How School Sports Are Keeping Kids Healthy

Published: 13/04/2021

As parents, we’re naturally inclined to push our kids into after school activities designed to build their self esteem, help them keep fit-and let’s say it like it is. It’s kind of nice when they’re burning energy doing something other than tearing around the living room! The fact that we want our kids to do school sports is often enough to keep us from encouraging them to do it. Don’t want to be pushy parents, after all. What you need to know is that by nudging them into playing school sports, we’re actually taking huge strides toward keeping kids healthy.

What do your kids do when they get home from school? Swing on the playground? Go jogging around the block? Spend hours building their arm muscles, their hand-eye coordination and their sense of teamwork and fair play by shooting basket after basket? If they don’t play school sports, probably not. They have no reason to. Instead, they’re vegging in the living room with a snack and some cartoons or camping out on the computer and not doing a thing with those wonderful stores of energy.

While they’re at it, they’re developing a sedentary lifestyle that puts them at a high risk of becoming yet another victim of childhood obesity.

School sports don’t just occupy your kids for an hour or two after school each day. Sports, especially at the middle and high school level, become a lifestyle choice rather than an activity. Healthy eating leads to improved performance, so they watch what they eat. Training during the off season gives them a better chance of making the team, so they stay fit. Practice sharpens their skills, so they practice for hours even when they’re not “at practice”.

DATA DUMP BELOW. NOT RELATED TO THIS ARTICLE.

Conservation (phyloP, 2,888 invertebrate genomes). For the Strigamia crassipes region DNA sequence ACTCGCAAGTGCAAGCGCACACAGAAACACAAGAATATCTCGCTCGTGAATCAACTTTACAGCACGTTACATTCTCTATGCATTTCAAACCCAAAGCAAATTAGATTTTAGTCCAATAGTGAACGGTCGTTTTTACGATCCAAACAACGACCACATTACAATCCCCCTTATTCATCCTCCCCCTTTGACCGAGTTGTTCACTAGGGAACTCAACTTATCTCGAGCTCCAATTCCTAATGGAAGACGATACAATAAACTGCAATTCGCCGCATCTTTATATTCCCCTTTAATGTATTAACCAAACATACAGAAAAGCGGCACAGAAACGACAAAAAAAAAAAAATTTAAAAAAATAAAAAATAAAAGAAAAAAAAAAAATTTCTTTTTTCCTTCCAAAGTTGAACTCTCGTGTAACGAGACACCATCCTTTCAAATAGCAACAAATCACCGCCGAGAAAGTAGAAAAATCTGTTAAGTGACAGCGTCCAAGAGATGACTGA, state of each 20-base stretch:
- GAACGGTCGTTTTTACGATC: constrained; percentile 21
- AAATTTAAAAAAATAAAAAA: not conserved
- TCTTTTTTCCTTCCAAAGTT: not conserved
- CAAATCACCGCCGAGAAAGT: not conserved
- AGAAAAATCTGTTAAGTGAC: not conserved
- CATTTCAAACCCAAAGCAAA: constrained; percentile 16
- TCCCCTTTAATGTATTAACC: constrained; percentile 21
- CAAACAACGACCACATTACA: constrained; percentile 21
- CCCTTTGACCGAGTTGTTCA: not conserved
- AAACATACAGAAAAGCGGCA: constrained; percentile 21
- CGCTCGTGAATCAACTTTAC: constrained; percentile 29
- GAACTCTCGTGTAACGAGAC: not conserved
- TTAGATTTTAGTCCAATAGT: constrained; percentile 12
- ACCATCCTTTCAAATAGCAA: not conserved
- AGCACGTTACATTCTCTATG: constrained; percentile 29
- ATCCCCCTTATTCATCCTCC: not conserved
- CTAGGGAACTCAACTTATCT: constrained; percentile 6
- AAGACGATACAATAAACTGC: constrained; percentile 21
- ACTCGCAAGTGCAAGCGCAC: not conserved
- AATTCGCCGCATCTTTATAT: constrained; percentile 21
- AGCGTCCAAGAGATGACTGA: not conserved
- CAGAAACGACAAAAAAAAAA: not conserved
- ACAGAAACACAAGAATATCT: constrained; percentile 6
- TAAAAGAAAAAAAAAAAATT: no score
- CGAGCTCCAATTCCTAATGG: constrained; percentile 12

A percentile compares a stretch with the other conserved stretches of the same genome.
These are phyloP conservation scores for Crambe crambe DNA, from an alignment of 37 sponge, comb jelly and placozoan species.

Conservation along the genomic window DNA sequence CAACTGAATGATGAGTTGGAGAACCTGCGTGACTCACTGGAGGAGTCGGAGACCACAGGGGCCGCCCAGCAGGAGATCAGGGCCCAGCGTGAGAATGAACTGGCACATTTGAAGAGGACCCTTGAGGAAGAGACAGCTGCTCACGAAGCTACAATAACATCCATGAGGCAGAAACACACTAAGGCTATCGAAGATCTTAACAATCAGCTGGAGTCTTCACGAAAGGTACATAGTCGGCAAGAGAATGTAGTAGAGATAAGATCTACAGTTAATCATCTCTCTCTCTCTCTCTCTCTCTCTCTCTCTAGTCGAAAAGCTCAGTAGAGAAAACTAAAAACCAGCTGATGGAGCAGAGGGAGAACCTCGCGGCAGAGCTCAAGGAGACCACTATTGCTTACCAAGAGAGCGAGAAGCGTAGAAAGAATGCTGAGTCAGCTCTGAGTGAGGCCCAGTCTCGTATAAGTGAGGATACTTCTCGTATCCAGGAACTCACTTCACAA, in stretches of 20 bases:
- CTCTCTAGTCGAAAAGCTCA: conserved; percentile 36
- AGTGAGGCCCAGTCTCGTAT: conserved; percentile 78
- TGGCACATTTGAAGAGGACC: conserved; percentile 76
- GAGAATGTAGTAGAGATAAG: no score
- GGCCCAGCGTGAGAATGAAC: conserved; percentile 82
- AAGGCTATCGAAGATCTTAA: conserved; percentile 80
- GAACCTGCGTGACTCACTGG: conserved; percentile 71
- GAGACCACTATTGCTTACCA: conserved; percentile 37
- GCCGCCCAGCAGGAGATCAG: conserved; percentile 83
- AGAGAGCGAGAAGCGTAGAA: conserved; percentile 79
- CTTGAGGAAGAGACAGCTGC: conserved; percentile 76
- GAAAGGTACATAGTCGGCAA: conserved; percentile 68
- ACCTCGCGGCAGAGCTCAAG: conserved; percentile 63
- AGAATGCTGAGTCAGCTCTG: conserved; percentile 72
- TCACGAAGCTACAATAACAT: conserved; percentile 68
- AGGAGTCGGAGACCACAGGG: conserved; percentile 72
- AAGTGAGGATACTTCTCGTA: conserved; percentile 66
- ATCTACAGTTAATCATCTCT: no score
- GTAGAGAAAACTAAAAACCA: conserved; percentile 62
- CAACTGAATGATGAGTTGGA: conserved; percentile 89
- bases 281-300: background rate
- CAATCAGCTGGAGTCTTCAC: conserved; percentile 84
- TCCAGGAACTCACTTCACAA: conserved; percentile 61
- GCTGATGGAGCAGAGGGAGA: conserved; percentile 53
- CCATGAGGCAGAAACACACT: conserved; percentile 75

Throughout this whole process they’re building muscles, burning calories, improving their cardiovascular health and minimizing the chances that they’ll become yet another victim of childhood obesity.

You’re probably shaking your head and thinking, “Obesity? My kids? Never.” Don’t be too sure. Pediatricians say the number of children and adolescents diagnosed as overweight and obese is climbing, due in no small part to the number of video game consoles currently on the market! These children are considerably more likely than their friends to suffer from obesity related conditions like diabetes and hypertension. They’re also more likely to be teased mercilessly, wearing away at their self esteem and severely damaging their chances of enjoying a healthy social life during this crucial period in their lives.

So the next time you think you shouldn’t interfere, go for it. Give them the nudge. Encourage them to try out for the team. If they don’t make it, help them practice so they can try again next year. You’re not meddling. You’re just keeping kids healthy.

Jessica Sparks is a public relations representative working with the team at Snikiddy was created by co-founders Janet Owings and Mary Owings-Schulman to give kids the healthy snacking choices they deserve. 

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